The Texas Cultural Trust has announced additional honorees for the tenth biennial Texas Medal of Arts Awards (TMAA) to be held February in Austin Following the reveal of honorees, including fashion designer Brandon Maxwell, author and screenwriter Stephen Harrigan, architects Craig Dykers and Elaine Molinar and the Vidal M. Treviño School of Communications and Fine Arts earlier this month, the Trust has revealed the names of three more distinguished Texans to receive the Texas Medal of Arts Award in 2019.
Matthew McConaughey is an Academy Award-winning actor. Born in Uvalde, Texas and attending Longview High School, not only is Matthew one of Hollywood’s most sought-after leading men, but he is also a producer, director, and philanthropist. Through his Just Keep Livin Foundation, he is empowering high school students by providing them with the tools to lead active lives and make healthy choices for a better future.
Mark Seliger was born in Amarillo, Texas, and attended Houston’s High School for Performing & Visual Arts. After studying the history of documentary photography at East Texas State University, he began shooting for Rolling Stone. During his time there, he shot over 125 covers and has also shot covers for Elle, Vanity Fair, and Harper’s Bazaar. His photographs are part of the permanent collection of the National Portrait Gallery at the Smithsonian Institution in Washington, D.C.
Trenton Doyle Hancock’s drawings and paintings pull from his own personal experience, comics, superheroes, and pop culture references, creating a mix of characters and plots demonstrating universal concepts of light and dark, good and evil, and the gray in between. Trenton was raised in Paris, Texas, earned his BFA from Texas A&M University and currently lives and works in Houston. Hancock was featured in the 2000 and 2002 Whitney Biennial exhibitions. In March 2019, Hancock will open his largest exhibition to date at MASS MoCA, MA.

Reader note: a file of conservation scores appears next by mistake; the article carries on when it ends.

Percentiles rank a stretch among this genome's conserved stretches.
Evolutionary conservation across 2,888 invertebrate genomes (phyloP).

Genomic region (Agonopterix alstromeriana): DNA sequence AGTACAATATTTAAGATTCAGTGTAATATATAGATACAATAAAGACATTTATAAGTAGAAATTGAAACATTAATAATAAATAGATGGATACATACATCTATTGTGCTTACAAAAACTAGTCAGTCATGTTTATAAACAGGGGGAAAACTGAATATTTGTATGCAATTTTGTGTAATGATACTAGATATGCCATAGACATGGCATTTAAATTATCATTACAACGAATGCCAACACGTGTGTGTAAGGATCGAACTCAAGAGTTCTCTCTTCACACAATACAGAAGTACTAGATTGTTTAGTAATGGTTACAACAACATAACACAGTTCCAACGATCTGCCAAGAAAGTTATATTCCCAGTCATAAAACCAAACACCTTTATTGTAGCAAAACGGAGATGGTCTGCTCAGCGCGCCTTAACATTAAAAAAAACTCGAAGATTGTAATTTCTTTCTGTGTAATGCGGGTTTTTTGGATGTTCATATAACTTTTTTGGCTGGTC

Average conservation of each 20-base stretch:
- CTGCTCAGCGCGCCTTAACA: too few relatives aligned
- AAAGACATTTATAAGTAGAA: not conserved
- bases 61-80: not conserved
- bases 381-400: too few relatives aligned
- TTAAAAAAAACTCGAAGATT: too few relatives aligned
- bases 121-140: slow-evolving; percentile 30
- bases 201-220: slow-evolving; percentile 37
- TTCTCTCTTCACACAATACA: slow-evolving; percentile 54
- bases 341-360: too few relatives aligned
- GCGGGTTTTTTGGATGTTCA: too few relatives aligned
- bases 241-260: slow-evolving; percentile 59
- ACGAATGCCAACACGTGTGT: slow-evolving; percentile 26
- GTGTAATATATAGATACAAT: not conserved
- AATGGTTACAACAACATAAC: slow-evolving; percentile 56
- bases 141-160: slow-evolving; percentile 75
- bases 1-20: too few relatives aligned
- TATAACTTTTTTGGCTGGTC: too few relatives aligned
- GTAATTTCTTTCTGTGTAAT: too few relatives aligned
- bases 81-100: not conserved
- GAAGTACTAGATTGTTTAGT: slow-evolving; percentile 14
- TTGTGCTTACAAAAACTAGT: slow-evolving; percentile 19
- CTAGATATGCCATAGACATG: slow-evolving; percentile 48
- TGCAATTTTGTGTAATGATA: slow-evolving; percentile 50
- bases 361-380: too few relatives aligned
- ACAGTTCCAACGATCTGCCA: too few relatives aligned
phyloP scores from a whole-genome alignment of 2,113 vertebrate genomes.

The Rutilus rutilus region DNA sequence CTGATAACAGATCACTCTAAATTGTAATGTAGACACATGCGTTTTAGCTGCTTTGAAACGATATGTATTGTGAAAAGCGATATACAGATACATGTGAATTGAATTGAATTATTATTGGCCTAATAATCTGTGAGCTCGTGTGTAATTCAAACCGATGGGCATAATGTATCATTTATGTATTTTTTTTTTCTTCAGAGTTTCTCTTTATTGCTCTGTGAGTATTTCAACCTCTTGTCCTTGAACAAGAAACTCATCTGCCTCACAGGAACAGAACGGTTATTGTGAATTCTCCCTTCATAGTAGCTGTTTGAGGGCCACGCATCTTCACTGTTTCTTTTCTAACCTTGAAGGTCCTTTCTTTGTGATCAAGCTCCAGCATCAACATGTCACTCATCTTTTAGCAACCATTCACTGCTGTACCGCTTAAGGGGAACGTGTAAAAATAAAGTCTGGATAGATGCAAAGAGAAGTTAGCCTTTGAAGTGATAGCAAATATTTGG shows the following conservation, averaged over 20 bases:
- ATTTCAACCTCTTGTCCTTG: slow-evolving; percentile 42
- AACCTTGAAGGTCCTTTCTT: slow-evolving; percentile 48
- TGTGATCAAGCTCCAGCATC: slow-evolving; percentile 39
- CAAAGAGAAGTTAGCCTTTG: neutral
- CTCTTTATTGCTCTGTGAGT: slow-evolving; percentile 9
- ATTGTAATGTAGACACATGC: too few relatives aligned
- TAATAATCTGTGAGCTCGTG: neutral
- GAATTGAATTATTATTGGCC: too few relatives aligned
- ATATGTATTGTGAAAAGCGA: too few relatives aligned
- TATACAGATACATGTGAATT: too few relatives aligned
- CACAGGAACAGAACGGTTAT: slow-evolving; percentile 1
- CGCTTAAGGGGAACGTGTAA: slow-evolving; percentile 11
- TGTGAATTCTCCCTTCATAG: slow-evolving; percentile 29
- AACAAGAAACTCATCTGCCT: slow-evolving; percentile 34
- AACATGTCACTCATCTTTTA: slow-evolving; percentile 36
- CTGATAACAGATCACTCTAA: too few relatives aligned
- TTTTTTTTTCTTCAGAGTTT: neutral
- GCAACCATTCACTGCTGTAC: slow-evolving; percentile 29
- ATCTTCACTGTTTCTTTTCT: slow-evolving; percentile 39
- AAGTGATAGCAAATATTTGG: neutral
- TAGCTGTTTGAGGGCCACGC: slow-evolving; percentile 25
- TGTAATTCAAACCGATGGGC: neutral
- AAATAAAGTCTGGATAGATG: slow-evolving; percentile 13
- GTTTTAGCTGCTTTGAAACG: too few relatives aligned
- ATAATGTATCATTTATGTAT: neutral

“Texas Medal of Arts was established to honor artists who have helped shape the arts in Texas, and each of these honorees has unquestionably inspired creativity well beyond our state,” said the Texas Cultural Trust Executive Director. “We are proud to partner with Matthew, Mark, and Trenton on our tenth biennial event and to recognize their combined efforts in solidifying the future of the arts in Texas.”
For the most flowery description of the inevitability of the arts in Texas, read the words of Texan Dan Rather, the MC of the first Texas Medal of Arts Awards in 2001:
“Art,” a poet once wrote, “is man’s nature; nature is God’s art.” If this is so, and I think that it is, I would add: Texas is the human artist’s ultimate muse. And Texas is God’s masterpiece. No one who has the good fortune to be born or even just live in Texas ever needs to be taught what beauty is — one need only open one’s senses to the varied bounty that surrounds and abounds here. In the Texas sky, in her earth, and in her wildflowers are colors enough to paint a thousand canvases. A symphony plays through her streams, her thunderstorms, and her birdsongs. Texas leaves no writer without a tale. And just the fact of being Texan seems ample training for the dramatic arts.